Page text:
Tips for Flying With a Wheelchair

In the United States alone, roughly 3.6 million people over the age of 15 use a wheelchair. If you happen to be one of them, you know that traveling or having an active lifestyle can be a considerable challenge. Even if you own an electric performance wheelchair, some places just aren’t accessible to wheelchair users. When that place is the flight you’re supposed to get on, things can get complicated quickly.

Air travel can be stressful to anybody, but for wheelchair users it can be especially daunting. Fortunately, inclusive travel is more common than ever before, and it’s completely possible to enjoy a trip as a wheelchair user. The key is to know ahead of time what to expect, and to prepare accordingly.

Things to Remember Before Booking

Before you buy plain tickets for a specific flight, you should review the airline’s policies concerning passengers with disabilities. Different airlines have different rules and protocols when it comes to passengers with disabilities, and it pays to know ahead of time what these are. For example, some airlines have weight limits on how heavy wheelchairs are allowed to be. You don’t want to end up at the airport only to find that your heavy performance wheelchair exceeds the limit.

Another thing you should remember when booking your flight is that wheelchair users are the last to leave the aircraft. The process can take up to 25 minutes, so it’s something you’ll want to keep in mind if there are layovers on your flight. A layover might be your only chance to use the restroom, so you might want to choose a flight that allows significant time during layovers, such as 90 minutes or more.

After you book your flight, contact the airline at least 48 hours before takeoff to let them know you’ll need special assistance. If you’re going to change airlines on the way to your destination, which is common for international flights, you should notify the other airlines as well.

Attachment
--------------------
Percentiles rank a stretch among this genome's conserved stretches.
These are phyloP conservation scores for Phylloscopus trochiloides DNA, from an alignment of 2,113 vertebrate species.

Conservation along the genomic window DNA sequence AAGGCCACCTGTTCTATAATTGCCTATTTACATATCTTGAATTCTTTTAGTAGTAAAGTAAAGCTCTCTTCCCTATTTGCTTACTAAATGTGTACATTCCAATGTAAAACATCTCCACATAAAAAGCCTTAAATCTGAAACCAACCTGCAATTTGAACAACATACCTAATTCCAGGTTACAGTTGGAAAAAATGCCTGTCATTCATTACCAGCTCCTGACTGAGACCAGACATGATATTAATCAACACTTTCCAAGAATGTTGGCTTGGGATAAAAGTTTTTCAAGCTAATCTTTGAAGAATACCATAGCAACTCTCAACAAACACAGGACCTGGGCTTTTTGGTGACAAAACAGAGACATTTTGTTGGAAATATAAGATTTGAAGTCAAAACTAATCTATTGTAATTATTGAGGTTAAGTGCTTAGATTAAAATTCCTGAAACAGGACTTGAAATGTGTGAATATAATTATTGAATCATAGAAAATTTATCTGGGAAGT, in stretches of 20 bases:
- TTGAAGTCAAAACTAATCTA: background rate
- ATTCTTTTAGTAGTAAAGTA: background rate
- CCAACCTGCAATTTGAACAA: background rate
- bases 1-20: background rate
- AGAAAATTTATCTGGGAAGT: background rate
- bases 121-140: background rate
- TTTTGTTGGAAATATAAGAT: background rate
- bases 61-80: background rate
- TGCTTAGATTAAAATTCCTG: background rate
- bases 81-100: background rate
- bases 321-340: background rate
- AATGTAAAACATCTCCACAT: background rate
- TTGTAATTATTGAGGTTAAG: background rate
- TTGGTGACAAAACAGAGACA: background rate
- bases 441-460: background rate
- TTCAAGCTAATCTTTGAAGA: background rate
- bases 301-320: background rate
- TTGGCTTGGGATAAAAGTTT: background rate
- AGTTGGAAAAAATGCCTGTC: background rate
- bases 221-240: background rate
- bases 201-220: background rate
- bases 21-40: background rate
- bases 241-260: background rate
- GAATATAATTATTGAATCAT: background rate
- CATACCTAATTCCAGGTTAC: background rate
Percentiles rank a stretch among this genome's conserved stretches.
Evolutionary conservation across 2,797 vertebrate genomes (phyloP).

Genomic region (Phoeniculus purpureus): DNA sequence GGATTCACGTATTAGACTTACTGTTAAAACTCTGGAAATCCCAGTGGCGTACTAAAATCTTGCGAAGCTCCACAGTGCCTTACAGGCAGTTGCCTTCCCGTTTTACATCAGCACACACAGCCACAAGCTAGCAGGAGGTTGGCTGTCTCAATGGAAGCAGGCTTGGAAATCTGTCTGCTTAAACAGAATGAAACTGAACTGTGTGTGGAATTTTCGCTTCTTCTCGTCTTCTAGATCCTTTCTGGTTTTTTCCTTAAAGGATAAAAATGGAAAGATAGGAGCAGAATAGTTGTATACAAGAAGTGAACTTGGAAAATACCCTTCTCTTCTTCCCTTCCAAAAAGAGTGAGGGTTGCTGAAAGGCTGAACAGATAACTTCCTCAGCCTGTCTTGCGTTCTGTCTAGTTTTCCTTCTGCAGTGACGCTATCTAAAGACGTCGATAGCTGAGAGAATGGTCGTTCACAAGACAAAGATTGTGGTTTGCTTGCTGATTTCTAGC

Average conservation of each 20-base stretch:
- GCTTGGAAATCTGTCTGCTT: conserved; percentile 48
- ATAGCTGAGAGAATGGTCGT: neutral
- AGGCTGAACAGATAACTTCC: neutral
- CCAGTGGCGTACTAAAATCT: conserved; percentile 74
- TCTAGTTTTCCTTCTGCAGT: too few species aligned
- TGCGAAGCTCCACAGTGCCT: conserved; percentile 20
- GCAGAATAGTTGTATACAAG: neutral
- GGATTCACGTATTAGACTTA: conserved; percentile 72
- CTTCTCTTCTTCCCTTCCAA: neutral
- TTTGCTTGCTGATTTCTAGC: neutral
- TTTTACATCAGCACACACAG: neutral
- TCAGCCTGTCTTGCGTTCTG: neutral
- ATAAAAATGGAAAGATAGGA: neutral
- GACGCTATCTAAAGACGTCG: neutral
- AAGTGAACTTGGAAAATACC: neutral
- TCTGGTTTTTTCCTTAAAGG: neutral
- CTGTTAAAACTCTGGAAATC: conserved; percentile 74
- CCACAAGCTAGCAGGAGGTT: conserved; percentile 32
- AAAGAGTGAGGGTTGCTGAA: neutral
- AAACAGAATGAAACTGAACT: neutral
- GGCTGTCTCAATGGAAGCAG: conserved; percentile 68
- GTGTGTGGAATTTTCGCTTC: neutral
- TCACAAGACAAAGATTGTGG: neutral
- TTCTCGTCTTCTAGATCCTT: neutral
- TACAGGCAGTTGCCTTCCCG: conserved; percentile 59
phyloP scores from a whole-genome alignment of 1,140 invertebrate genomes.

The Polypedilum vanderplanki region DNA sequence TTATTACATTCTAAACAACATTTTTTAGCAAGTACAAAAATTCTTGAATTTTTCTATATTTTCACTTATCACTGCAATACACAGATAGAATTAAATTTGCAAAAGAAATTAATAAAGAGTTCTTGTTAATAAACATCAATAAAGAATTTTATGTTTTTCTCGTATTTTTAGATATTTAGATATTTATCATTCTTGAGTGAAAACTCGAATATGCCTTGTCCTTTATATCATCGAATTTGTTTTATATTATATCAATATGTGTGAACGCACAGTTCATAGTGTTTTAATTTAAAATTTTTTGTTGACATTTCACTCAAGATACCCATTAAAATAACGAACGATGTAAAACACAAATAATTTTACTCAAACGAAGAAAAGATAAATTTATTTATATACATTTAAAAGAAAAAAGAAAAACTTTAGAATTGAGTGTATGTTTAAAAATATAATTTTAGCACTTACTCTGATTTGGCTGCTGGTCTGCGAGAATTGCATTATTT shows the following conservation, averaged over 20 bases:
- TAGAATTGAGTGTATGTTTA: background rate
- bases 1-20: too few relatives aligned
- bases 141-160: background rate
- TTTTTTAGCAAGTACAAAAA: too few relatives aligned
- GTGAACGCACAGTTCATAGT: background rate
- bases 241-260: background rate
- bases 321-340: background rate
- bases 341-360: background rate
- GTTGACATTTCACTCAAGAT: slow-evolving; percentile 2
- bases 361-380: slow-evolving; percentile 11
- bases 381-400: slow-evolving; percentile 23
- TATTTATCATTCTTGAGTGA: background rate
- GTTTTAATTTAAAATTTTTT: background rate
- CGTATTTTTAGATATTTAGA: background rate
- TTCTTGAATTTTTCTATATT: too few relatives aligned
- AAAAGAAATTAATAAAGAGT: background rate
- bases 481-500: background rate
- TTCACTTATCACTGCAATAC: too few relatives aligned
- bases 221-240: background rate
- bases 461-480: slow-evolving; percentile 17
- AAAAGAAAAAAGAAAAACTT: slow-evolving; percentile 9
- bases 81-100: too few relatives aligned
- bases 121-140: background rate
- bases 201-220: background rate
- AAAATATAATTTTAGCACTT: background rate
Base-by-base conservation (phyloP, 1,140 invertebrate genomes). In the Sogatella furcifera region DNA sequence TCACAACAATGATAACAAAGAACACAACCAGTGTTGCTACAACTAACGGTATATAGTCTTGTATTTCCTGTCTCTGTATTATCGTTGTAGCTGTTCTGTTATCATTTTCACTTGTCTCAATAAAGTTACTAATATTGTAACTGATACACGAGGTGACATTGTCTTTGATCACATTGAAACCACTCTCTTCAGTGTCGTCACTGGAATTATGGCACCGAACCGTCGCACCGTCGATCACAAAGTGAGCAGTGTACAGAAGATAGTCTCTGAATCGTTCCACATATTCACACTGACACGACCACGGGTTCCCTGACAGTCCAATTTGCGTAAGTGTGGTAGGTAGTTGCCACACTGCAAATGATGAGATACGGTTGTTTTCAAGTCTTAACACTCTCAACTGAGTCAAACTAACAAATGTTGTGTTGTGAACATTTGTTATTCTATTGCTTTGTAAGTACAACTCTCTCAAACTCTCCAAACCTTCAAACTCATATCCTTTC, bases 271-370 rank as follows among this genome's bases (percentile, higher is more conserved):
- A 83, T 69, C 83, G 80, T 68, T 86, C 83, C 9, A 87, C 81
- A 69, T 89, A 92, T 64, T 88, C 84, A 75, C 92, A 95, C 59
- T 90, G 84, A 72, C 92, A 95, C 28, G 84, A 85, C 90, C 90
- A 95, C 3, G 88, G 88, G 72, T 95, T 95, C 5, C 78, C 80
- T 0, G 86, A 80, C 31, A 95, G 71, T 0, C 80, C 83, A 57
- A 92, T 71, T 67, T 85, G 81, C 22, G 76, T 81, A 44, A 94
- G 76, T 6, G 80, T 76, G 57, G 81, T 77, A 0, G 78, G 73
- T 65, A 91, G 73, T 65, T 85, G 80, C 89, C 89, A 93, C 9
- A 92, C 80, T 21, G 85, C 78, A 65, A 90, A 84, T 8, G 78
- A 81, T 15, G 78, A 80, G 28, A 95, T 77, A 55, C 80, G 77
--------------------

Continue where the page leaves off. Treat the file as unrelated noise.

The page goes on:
Ways to Avoid Wheelchair Damage

As anyone who’s ever traveled with a musical instrument can tell you, airlines aren’t known for being careful with passengers’ possessions. And while having a treasured instrument damaged can be devastating, having that happen to the tool you need just to get around can be even worse.

Besides being the last to leave the aircraft, individuals with wheelchairs are also the first to board in a process called preboarding. Before you can board, you will have to turn over your wheelchair to airport personnel, who will place it with the rest of the baggage for you at the end of your flight. You will want to take any removable cushions or other loose parts with you — they can be carried onto the plane, so they don’t need to count as luggage.

To minimize the chances of having your performance wheelchair damaged by personnel, you should attach a written note to your chair with clear instructions for how to operate it, including how it folds or tilts.

As soon as you get off your flight, the first thing you should do is to carefully inspect your wheelchair and make sure it isn’t damaged. If it sustained any damage at all, you should photograph it and write a detailed description of the damage. Later you can file a compensation claim with the airline, but you’ll need evidence of the damage first.

Finding places with good accessibility can be difficult, but by planning ahead you can at least make sure your flight goes well.

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